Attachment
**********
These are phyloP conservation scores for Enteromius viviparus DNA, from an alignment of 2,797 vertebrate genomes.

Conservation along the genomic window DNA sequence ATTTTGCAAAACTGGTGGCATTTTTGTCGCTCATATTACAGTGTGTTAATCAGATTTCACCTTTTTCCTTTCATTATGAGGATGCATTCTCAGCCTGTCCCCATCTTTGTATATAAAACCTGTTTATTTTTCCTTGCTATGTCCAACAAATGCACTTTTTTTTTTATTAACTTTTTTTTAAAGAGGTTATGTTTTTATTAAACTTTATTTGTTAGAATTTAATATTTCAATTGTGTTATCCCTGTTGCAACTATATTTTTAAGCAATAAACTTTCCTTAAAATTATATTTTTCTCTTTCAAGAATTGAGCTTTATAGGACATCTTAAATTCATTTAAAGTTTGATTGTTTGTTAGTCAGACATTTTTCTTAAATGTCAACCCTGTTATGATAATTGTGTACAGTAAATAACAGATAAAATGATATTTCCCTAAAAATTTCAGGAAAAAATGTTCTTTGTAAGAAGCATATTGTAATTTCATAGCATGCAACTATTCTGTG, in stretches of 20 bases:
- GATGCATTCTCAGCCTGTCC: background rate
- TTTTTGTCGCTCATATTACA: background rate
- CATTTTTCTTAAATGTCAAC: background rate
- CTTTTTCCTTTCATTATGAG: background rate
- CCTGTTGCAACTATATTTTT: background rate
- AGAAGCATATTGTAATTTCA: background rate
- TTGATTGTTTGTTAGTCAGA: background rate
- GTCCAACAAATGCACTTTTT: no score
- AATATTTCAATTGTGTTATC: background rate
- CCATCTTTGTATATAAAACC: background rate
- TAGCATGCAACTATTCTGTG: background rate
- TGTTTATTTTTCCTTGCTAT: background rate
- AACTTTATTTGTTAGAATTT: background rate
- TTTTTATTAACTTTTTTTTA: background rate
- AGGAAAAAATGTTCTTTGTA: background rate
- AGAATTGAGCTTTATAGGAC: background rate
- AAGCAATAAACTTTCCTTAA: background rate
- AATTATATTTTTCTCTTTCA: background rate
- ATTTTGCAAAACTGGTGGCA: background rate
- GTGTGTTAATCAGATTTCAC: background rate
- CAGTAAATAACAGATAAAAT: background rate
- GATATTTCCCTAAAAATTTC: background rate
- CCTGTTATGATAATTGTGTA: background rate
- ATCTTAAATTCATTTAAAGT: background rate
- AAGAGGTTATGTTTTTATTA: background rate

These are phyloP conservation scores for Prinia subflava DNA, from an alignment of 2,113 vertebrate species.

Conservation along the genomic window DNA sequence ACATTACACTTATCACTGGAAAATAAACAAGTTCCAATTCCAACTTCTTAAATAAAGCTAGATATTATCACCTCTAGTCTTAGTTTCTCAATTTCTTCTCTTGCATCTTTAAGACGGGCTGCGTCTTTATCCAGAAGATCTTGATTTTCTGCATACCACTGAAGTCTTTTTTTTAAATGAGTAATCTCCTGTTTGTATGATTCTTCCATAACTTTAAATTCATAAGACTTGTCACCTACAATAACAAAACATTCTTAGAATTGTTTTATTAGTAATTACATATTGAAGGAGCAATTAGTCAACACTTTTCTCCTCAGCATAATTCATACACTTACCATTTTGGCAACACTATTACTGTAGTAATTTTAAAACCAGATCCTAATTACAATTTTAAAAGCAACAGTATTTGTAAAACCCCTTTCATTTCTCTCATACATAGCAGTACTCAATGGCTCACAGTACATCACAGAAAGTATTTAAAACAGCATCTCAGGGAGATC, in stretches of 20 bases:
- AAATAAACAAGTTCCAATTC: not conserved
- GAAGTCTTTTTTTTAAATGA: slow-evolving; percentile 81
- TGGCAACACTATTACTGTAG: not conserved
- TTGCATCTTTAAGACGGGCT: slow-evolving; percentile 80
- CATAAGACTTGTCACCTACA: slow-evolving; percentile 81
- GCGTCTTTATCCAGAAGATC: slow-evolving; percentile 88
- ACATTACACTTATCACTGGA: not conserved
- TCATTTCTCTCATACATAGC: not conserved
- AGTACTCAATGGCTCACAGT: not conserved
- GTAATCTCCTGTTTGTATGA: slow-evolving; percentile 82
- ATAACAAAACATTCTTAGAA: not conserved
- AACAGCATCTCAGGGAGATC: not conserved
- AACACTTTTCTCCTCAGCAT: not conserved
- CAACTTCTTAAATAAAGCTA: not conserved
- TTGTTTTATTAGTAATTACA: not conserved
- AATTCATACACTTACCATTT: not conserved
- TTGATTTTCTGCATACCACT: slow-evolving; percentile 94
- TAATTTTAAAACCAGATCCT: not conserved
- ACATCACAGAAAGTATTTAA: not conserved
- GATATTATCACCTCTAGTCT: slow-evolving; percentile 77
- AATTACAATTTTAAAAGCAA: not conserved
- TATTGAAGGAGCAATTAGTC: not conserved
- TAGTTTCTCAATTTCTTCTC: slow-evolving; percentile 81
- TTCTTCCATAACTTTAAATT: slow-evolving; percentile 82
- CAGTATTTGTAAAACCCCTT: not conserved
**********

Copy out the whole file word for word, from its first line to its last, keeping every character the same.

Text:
These are phyloP conservation scores for Enteromius viviparus DNA, from an alignment of 2,797 vertebrate genomes.

Conservation along the genomic window DNA sequence ATTTTGCAAAACTGGTGGCATTTTTGTCGCTCATATTACAGTGTGTTAATCAGATTTCACCTTTTTCCTTTCATTATGAGGATGCATTCTCAGCCTGTCCCCATCTTTGTATATAAAACCTGTTTATTTTTCCTTGCTATGTCCAACAAATGCACTTTTTTTTTTATTAACTTTTTTTTAAAGAGGTTATGTTTTTATTAAACTTTATTTGTTAGAATTTAATATTTCAATTGTGTTATCCCTGTTGCAACTATATTTTTAAGCAATAAACTTTCCTTAAAATTATATTTTTCTCTTTCAAGAATTGAGCTTTATAGGACATCTTAAATTCATTTAAAGTTTGATTGTTTGTTAGTCAGACATTTTTCTTAAATGTCAACCCTGTTATGATAATTGTGTACAGTAAATAACAGATAAAATGATATTTCCCTAAAAATTTCAGGAAAAAATGTTCTTTGTAAGAAGCATATTGTAATTTCATAGCATGCAACTATTCTGTG, in stretches of 20 bases:
- GATGCATTCTCAGCCTGTCC: background rate
- TTTTTGTCGCTCATATTACA: background rate
- CATTTTTCTTAAATGTCAAC: background rate
- CTTTTTCCTTTCATTATGAG: background rate
- CCTGTTGCAACTATATTTTT: background rate
- AGAAGCATATTGTAATTTCA: background rate
- TTGATTGTTTGTTAGTCAGA: background rate
- GTCCAACAAATGCACTTTTT: no score
- AATATTTCAATTGTGTTATC: background rate
- CCATCTTTGTATATAAAACC: background rate
- TAGCATGCAACTATTCTGTG: background rate
- TGTTTATTTTTCCTTGCTAT: background rate
- AACTTTATTTGTTAGAATTT: background rate
- TTTTTATTAACTTTTTTTTA: background rate
- AGGAAAAAATGTTCTTTGTA: background rate
- AGAATTGAGCTTTATAGGAC: background rate
- AAGCAATAAACTTTCCTTAA: background rate
- AATTATATTTTTCTCTTTCA: background rate
- ATTTTGCAAAACTGGTGGCA: background rate
- GTGTGTTAATCAGATTTCAC: background rate
- CAGTAAATAACAGATAAAAT: background rate
- GATATTTCCCTAAAAATTTC: background rate
- CCTGTTATGATAATTGTGTA: background rate
- ATCTTAAATTCATTTAAAGT: background rate
- AAGAGGTTATGTTTTTATTA: background rate

These are phyloP conservation scores for Prinia subflava DNA, from an alignment of 2,113 vertebrate species.

Conservation along the genomic window DNA sequence ACATTACACTTATCACTGGAAAATAAACAAGTTCCAATTCCAACTTCTTAAATAAAGCTAGATATTATCACCTCTAGTCTTAGTTTCTCAATTTCTTCTCTTGCATCTTTAAGACGGGCTGCGTCTTTATCCAGAAGATCTTGATTTTCTGCATACCACTGAAGTCTTTTTTTTAAATGAGTAATCTCCTGTTTGTATGATTCTTCCATAACTTTAAATTCATAAGACTTGTCACCTACAATAACAAAACATTCTTAGAATTGTTTTATTAGTAATTACATATTGAAGGAGCAATTAGTCAACACTTTTCTCCTCAGCATAATTCATACACTTACCATTTTGGCAACACTATTACTGTAGTAATTTTAAAACCAGATCCTAATTACAATTTTAAAAGCAACAGTATTTGTAAAACCCCTTTCATTTCTCTCATACATAGCAGTACTCAATGGCTCACAGTACATCACAGAAAGTATTTAAAACAGCATCTCAGGGAGATC, in stretches of 20 bases:
- AAATAAACAAGTTCCAATTC: not conserved
- GAAGTCTTTTTTTTAAATGA: slow-evolving; percentile 81
- TGGCAACACTATTACTGTAG: not conserved
- TTGCATCTTTAAGACGGGCT: slow-evolving; percentile 80
- CATAAGACTTGTCACCTACA: slow-evolving; percentile 81
- GCGTCTTTATCCAGAAGATC: slow-evolving; percentile 88
- ACATTACACTTATCACTGGA: not conserved
- TCATTTCTCTCATACATAGC: not conserved
- AGTACTCAATGGCTCACAGT: not conserved
- GTAATCTCCTGTTTGTATGA: slow-evolving; percentile 82
- ATAACAAAACATTCTTAGAA: not conserved
- AACAGCATCTCAGGGAGATC: not conserved
- AACACTTTTCTCCTCAGCAT: not conserved
- CAACTTCTTAAATAAAGCTA: not conserved
- TTGTTTTATTAGTAATTACA: not conserved
- AATTCATACACTTACCATTT: not conserved
- TTGATTTTCTGCATACCACT: slow-evolving; percentile 94
- TAATTTTAAAACCAGATCCT: not conserved
- ACATCACAGAAAGTATTTAA: not conserved
- GATATTATCACCTCTAGTCT: slow-evolving; percentile 77
- AATTACAATTTTAAAAGCAA: not conserved
- TATTGAAGGAGCAATTAGTC: not conserved
- TAGTTTCTCAATTTCTTCTC: slow-evolving; percentile 81
- TTCTTCCATAACTTTAAATT: slow-evolving; percentile 82
- CAGTATTTGTAAAACCCCTT: not conserved